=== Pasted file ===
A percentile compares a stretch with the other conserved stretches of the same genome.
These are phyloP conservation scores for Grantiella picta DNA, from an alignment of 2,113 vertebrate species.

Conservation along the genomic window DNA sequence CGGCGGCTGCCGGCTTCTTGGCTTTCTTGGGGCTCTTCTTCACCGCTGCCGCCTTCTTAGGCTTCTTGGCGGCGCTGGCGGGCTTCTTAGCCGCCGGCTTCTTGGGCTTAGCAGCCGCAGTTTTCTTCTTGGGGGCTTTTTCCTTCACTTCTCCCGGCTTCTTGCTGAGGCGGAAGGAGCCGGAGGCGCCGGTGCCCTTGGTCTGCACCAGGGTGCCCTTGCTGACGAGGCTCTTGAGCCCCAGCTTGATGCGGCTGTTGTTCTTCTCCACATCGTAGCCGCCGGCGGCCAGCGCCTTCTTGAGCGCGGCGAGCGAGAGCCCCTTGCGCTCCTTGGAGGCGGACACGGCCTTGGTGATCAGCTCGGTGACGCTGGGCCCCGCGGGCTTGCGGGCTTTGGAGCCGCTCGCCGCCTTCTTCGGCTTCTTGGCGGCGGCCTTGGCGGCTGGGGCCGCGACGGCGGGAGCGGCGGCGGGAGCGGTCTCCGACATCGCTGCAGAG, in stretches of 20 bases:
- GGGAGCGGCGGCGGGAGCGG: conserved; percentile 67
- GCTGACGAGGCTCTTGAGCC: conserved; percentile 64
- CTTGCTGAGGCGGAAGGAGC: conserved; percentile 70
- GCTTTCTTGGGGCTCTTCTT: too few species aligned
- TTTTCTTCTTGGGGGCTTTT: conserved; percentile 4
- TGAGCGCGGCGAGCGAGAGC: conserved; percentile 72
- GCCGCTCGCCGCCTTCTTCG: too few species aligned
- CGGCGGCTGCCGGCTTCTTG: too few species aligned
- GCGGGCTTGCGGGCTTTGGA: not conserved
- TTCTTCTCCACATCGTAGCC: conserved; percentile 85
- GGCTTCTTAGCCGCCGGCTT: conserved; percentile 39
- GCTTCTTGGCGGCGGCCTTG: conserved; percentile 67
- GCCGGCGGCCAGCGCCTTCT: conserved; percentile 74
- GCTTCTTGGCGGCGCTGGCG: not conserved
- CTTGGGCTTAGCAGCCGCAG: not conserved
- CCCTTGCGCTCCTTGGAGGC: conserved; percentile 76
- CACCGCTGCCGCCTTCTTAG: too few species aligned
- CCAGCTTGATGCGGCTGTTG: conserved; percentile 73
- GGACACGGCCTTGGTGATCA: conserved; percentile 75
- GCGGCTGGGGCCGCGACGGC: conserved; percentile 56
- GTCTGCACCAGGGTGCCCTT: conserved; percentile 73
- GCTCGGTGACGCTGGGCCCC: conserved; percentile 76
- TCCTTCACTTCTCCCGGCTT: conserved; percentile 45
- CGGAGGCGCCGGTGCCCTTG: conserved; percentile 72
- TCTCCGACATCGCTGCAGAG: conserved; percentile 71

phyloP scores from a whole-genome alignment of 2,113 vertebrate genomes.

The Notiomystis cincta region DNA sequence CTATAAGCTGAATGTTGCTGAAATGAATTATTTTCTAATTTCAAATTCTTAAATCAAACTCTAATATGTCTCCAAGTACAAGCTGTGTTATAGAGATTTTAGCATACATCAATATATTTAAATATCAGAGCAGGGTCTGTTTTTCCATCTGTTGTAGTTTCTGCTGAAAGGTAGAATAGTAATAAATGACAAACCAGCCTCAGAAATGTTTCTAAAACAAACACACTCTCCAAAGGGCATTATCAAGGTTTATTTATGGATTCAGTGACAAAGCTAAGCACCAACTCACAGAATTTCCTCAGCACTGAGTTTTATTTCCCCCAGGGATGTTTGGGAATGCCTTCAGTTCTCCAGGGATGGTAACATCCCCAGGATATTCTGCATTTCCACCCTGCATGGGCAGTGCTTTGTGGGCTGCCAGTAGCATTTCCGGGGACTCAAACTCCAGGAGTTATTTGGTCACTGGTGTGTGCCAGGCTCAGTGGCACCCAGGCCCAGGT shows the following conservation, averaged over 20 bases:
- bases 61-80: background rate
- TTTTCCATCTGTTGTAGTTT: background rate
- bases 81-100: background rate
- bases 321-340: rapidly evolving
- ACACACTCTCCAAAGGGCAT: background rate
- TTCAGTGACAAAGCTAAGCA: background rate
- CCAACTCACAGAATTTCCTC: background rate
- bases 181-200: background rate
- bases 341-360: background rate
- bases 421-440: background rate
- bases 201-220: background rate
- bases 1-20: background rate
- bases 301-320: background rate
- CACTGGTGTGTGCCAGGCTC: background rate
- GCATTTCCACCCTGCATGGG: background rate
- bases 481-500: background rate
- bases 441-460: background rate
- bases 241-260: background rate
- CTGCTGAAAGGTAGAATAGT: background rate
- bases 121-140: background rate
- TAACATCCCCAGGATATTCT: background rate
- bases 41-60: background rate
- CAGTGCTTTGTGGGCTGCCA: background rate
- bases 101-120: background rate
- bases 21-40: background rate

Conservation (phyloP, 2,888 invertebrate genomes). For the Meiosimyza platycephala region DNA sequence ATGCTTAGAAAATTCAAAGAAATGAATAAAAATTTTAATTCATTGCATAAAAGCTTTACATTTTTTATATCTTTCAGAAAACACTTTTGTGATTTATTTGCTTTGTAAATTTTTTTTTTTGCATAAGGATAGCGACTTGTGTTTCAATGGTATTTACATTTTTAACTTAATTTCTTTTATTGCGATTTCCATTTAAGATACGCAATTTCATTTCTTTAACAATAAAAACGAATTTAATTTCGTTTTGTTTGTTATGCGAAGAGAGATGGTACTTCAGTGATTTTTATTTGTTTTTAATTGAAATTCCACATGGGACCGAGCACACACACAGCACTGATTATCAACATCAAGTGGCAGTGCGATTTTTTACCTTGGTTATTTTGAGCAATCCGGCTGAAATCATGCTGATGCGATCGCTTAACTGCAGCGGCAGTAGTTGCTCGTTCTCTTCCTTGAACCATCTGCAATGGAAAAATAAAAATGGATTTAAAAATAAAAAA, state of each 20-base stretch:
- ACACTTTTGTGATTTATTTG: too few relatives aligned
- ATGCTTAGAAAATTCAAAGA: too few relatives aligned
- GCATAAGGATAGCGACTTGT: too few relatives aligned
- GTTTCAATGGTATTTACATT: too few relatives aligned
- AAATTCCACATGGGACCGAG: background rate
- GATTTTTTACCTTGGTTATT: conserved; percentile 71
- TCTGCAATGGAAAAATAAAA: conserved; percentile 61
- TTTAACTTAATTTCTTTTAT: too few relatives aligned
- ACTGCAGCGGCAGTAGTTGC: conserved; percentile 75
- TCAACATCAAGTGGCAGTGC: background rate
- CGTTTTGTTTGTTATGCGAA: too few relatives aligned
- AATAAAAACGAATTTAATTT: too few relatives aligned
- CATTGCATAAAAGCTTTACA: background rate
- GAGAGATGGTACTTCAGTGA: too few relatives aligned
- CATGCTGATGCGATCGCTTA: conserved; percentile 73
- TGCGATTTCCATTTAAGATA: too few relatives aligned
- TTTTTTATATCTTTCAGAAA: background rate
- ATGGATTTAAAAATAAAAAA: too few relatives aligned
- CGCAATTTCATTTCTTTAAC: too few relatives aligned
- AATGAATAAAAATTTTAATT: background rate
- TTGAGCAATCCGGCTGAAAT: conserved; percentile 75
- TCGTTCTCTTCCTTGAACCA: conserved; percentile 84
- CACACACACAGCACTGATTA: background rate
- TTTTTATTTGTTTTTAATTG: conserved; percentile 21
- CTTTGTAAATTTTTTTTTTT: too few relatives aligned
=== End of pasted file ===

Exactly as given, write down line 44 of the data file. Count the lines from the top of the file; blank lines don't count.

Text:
- CACTGGTGTGTGCCAGGCTC: background rate